Sandy, Ore.— Joe and Diane Rinard built their dream home in 2004. It sits on five acres of farmland just outside of Sandy.
The neatly kept property is nestled among huge fir trees. It is so quiet in this rural part of Clackamas County, you used to be able to hear owls and frogs at night.
But not anymore.
“The next-door neighbors changed all our lives,” said Diane Rinard.
Squatters have turned the farm and forest land behind the Rinard’s property into a junkyard. There are cars and motorhomes littered across the property, along with endless amounts of trash, including food scraps.
The Clackamas County Sheriff’s Office described the place as a “train wreck.” Police have been called to the property 62 times in the past two years, according to county records.
“I wouldn’t wish this on anybody,” said Joe Rinard. “We kept hoping it would get better but it just kept getting worse and worse and worse.”
The problem started several years ago, when the Rinard’s longtime neighbors passed away. Records show Joel Ward, a relative, took over the property. Then came the mess.
In May 2014, Clackamas County started receiving complaints about the property at 43240 Southeast Music Camp Road. Neighbors said trash was accumulating on the land, people were living in recreational vehicles and someone was operating an illegal sandblasting business. The Oregon Department of Environmental Quality later shut down the sandblasting operation.
Over the next three years, county records show code enforcement officers visited the property repeatedly, along with representatives from various other state and county agencies.
On several occasions, records indicate the relative living on the property agreed to clean the place up. He didn’t.
The Clackamas County Code enforcement file on the property, obtained through a public records request, includes dozens of color photos showing broken down cars and motorhomes scattered across the farmland.
There is scrap metal, tarps and solid waste spread over much of the five-acre site.
“There’s a lot of people coming and going. Noises and all kinds of ruckus at night,” said Joe Rinard. “They’re tearing cars apart, they’re tearing motorhomes apart, there’s junk piles all over the place.”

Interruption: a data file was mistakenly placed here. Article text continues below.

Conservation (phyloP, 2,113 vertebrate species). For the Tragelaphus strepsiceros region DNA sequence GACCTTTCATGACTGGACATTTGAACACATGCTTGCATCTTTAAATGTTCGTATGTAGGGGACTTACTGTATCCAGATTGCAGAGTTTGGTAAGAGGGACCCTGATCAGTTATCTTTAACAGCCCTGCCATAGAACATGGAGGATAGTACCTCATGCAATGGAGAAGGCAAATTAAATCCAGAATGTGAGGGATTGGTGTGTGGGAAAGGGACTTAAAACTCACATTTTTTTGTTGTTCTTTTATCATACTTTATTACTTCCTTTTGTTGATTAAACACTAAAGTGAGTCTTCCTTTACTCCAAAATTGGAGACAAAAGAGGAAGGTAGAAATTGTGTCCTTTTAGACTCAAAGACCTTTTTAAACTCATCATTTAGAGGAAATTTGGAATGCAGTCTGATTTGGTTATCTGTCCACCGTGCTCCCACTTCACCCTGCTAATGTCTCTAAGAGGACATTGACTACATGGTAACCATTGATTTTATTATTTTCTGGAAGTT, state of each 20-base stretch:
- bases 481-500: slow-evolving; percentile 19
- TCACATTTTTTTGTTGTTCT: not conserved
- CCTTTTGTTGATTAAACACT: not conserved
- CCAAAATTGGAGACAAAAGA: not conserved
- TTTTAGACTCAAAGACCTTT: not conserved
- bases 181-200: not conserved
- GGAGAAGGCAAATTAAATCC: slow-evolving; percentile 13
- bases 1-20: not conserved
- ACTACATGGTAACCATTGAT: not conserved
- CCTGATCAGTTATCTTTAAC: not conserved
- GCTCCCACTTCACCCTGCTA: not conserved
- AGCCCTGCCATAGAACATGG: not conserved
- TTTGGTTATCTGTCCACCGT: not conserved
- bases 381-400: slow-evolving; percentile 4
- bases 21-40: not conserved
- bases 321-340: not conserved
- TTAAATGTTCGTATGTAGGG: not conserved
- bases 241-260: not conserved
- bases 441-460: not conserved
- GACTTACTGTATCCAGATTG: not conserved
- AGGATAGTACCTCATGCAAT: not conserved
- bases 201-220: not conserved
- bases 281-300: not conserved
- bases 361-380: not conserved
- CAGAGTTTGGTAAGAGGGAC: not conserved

Neighbors said as many as a dozen people appear to be living on the property in broken-down motorhomes, trailers and tents.
“They’re squatting. They’re there illegally,” said Scott Caufield, building codes administrator with Clackamas County.
Records show since December 2014, Clackamas County has issued $25,600 in fines or penalties against the property owner for code violations, including solid waste.
The fines have not been paid and code enforcement orders have been ignored, explained Caufield. As a result, Clackamas County filed a lien against the property.
Code enforcement said it has also looked into pursing code violations including abatement of dangerous buildings and chronic nuisance.
“I would say that we have exhausted all of the options that we would normally pursue,” said Caufield.
KGW visited the property in late May. Eight men and women were walking around the overgrown property. None of them wished to be interviewed and requested we leave.
“People in the neighborhood are feeling the same way -- we’re frustrated, we’re tired that nothing is getting done,” said Joe Rinard, who helped organize a neighborhood watch.
Neighbors say they’ve called and written to complain to government officials, including a letter sent to Clackamas County Chair Jim Bernard.
Neighbors also had a meeting with representatives from various agencies including code enforcement, DEQ and the sheriff’s office.
Clackamas County explained this case is especially complex because the property owners are deceased. There was a reverse mortgage. Neither the bank nor those living on the property are taking responsibility while the place is in foreclosure.
A spokesperson for Wells Fargo explained the loan was transferred to the online mortgage company Mr. Cooper last year. In an email to KGW, media relations for Mr. Cooper said the loan was transferred to Champion Mortgage in September 2017.
“I can tell you that currently this property is occupied and we do not own the title; therefore by law we aren’t able to intervene,” explained Mr. Cooper media relations in the email.
KGW has reached out to Champion Mortgage for comment.
Clackamas County said they are not legally able to take action.
“Contrary to what people think, we can’t just go barging in on the property, kick down the doors and begin the process of cleaning it up,” explained Caufield of Clackamas County. “We have to have legal authority.”
The best hope for improvement may come later this month. The property is scheduled to be auctioned off on June 21, although previous sheriff sales on the property have been delayed.
Once someone purchases the property, the new owner will become responsible for the mess and Clackamas County is ready to file a civil lawsuit to make sure that happens.
“Clackamas County counsel is prepared to move forward once ownership is clarified,” said Tim Heider, county spokesperson.
The Rinards are simply tired of waiting. They’re tired of the mess.
“It’s been our worst nightmare,” said Joe Rinard. “We’d just like it to get back to the old way it was. Just a nice safe, quiet neighborhood.”